LONDON (Reuters) - GlaxoSmithKline has appointed former Wal-Mart Stores executive Karenann Terrell to the new senior position of chief digital and technology officer as the drugmaker looks to harness smart tech systems across the group.
The move reflects a desire by Chief Executive Emma Walmsley, who took over in April, to apply digital platforms in everything from clinical trials to customer interactions. It comes a day before GSK reports quarterly results.
Major drugmakers are grappling with the impact of technology on their businesses, as digital apps offer patients new ways to monitor their health and online communications with prescribers and consumers become routine.
For Walmsley, Terrell is another important appointment following the hiring of former AstraZeneca Luke Miels, who will also join in September.
Both will be key lieutenants as the GSK CEO strives to improve the competitive profile of the company’s operations, which range from vaccines and prescription drugs to toothpaste.
Terrell, who left Wal-Mart as chief information officer in February, will join GSK on Sept. 4 and will be a member of the senior corporate executive team in her new role, GSK said.
Prior to working at Wal-Mart, Terrell was at U.S. healthcare group Baxter International and before that at Daimler Chrysler.
“The impact of technology on the healthcare industry is accelerating and requires us to rethink our approach,” Walmsley said in a statement.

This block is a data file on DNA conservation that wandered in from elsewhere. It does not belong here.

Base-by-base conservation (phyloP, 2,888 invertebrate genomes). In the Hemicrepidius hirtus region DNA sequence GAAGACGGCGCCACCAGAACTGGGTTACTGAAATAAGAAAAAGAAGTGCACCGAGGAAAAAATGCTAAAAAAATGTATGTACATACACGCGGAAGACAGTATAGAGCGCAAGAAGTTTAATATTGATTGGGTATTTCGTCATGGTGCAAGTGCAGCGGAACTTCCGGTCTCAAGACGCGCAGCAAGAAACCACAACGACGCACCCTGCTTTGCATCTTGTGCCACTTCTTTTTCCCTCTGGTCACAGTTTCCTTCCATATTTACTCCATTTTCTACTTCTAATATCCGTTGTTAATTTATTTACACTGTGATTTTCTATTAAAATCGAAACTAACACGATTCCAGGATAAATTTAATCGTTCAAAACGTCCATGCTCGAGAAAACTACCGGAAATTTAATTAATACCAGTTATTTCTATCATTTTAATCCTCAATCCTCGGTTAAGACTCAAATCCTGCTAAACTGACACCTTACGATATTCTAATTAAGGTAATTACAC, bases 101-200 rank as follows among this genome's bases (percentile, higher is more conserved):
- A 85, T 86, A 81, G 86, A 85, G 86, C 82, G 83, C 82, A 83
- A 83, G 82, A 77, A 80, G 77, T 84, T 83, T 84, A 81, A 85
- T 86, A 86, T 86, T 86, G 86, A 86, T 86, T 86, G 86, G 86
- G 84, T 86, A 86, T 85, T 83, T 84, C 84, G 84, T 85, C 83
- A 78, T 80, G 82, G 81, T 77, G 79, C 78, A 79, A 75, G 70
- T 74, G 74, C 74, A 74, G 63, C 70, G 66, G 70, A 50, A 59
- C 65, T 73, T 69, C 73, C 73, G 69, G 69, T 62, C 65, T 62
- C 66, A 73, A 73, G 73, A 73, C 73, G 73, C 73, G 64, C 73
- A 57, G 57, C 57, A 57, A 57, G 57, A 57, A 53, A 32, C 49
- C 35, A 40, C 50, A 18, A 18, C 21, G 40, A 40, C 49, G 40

“As a member of the executive team, Karenann will have the scope to think radically about how we can exploit the latest opportunities and ultimately improve our business performance.”
Walmsley, who previously headed GSK’s consumer health unit after 17 years at L’Oreal, is known for her focus on benchmarking business performance and has already flagged her intention to improve returns at GSK.
Her top priority is expected to be overhauling pharmaceutical research, where the British company has lagged behind rivals in terms of generating multibillion-dollar blockbusters in recent years.
Walmsley will outline her vision for GSK alongside second-quarter results on Wednesday, when she is likely to detail plans to streamline the drug R&D pipeline and ensure research is more closely aligned to commercial opportunities.
GSK’s results are set to benefit once again from a weak pound, after last year’s Brexit vote, as well as strong demand for HIV medicines and the failure so far of generic firms to win approval for U.S. copies of its inhaled lung drug Advair.
Reporting by Ben Hirschler; editing by Martinne Geller and Jason Neely